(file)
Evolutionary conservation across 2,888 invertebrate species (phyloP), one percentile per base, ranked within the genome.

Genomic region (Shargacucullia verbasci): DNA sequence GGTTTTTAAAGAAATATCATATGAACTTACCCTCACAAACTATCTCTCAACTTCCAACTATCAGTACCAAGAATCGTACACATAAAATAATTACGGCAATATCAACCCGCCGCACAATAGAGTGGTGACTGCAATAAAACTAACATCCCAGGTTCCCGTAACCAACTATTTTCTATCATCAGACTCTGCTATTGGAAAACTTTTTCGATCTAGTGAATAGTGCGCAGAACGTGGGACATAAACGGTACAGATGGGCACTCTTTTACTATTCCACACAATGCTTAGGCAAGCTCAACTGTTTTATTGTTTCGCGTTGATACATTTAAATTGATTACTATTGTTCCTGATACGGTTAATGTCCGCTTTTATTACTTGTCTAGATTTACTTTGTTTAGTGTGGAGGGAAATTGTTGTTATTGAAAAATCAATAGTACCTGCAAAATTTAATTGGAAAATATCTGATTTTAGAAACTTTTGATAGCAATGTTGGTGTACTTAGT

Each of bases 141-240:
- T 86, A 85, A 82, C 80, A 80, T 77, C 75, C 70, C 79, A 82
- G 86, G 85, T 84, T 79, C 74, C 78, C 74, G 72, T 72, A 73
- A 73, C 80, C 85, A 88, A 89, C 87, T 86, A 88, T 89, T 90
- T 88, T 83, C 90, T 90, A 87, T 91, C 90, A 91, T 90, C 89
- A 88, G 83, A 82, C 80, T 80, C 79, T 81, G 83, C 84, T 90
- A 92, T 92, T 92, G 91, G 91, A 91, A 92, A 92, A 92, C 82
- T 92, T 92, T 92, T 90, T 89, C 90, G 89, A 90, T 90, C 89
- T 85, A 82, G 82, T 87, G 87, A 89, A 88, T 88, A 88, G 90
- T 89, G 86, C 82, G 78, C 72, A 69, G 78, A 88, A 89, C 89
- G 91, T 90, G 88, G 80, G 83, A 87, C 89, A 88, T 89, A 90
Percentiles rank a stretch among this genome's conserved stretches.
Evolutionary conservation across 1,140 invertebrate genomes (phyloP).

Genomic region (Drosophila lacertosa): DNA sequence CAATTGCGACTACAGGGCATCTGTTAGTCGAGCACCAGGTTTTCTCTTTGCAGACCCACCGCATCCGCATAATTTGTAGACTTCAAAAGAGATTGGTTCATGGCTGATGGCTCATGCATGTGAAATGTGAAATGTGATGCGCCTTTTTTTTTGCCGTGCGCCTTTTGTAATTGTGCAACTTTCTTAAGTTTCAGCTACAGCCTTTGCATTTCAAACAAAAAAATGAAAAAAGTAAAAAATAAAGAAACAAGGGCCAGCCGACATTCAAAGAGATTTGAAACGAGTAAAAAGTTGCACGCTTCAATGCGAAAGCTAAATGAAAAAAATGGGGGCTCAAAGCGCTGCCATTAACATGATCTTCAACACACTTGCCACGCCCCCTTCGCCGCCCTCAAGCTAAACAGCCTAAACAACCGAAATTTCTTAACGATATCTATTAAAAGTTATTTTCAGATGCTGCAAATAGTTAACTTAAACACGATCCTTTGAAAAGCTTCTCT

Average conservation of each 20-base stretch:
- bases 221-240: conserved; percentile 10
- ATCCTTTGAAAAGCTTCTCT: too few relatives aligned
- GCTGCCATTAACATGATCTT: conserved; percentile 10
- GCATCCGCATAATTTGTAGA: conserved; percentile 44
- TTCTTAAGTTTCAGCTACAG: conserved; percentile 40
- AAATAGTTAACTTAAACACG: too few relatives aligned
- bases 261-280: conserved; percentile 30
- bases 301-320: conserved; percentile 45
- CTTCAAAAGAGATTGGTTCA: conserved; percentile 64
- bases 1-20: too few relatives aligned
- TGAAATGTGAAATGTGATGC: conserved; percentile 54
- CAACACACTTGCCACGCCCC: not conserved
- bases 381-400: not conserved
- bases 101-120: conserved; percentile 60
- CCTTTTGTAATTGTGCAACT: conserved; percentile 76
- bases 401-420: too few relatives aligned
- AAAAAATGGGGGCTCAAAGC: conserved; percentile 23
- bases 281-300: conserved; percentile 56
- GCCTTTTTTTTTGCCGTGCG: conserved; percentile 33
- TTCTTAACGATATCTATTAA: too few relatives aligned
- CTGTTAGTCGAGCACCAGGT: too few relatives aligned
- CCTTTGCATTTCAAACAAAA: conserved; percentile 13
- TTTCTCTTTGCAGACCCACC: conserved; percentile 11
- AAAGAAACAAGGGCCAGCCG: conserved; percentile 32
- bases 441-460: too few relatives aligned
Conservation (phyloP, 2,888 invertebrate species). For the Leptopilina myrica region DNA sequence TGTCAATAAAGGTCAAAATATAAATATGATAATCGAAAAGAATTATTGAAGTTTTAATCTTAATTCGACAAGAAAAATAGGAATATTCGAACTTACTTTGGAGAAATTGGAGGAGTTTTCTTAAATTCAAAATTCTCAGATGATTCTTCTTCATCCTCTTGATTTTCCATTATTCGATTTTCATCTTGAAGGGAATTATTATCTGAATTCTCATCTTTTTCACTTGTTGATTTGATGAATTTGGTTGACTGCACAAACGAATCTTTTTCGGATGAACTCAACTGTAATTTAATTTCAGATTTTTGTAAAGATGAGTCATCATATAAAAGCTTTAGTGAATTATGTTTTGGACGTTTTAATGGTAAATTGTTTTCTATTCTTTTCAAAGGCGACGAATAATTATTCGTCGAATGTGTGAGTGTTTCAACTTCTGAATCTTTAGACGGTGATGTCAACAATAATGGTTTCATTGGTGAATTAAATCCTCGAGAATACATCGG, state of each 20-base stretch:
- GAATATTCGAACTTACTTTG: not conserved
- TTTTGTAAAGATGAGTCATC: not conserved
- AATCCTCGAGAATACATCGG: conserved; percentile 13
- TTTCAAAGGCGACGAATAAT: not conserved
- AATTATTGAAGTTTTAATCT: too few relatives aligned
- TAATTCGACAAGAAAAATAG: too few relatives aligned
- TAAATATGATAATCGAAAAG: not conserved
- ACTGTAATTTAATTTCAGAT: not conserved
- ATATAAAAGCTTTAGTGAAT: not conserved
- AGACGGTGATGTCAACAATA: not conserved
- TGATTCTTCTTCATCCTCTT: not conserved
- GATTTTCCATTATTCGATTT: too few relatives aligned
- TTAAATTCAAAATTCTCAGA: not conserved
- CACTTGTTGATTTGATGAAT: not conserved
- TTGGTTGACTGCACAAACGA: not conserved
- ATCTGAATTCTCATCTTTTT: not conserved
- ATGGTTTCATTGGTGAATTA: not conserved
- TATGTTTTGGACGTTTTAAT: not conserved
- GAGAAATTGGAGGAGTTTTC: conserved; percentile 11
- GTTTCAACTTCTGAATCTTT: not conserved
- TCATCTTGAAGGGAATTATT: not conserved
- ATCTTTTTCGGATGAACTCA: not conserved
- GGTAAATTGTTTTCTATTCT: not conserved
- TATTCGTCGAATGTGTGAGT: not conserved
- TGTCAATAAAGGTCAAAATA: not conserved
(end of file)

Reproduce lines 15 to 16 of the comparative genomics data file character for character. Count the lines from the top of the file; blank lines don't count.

Evolutionary conservation across 1,140 invertebrate genomes (phyloP).

Genomic region (Drosophila lacertosa): DNA sequence CAATTGCGACTACAGGGCATCTGTTAGTCGAGCACCAGGTTTTCTCTTTGCAGACCCACCGCATCCGCATAATTTGTAGACTTCAAAAGAGATTGGTTCATGGCTGATGGCTCATGCATGTGAAATGTGAAATGTGATGCGCCTTTTTTTTTGCCGTGCGCCTTTTGTAATTGTGCAACTTTCTTAAGTTTCAGCTACAGCCTTTGCATTTCAAACAAAAAAATGAAAAAAGTAAAAAATAAAGAAACAAGGGCCAGCCGACATTCAAAGAGATTTGAAACGAGTAAAAAGTTGCACGCTTCAATGCGAAAGCTAAATGAAAAAAATGGGGGCTCAAAGCGCTGCCATTAACATGATCTTCAACACACTTGCCACGCCCCCTTCGCCGCCCTCAAGCTAAACAGCCTAAACAACCGAAATTTCTTAACGATATCTATTAAAAGTTATTTTCAGATGCTGCAAATAGTTAACTTAAACACGATCCTTTGAAAAGCTTCTCT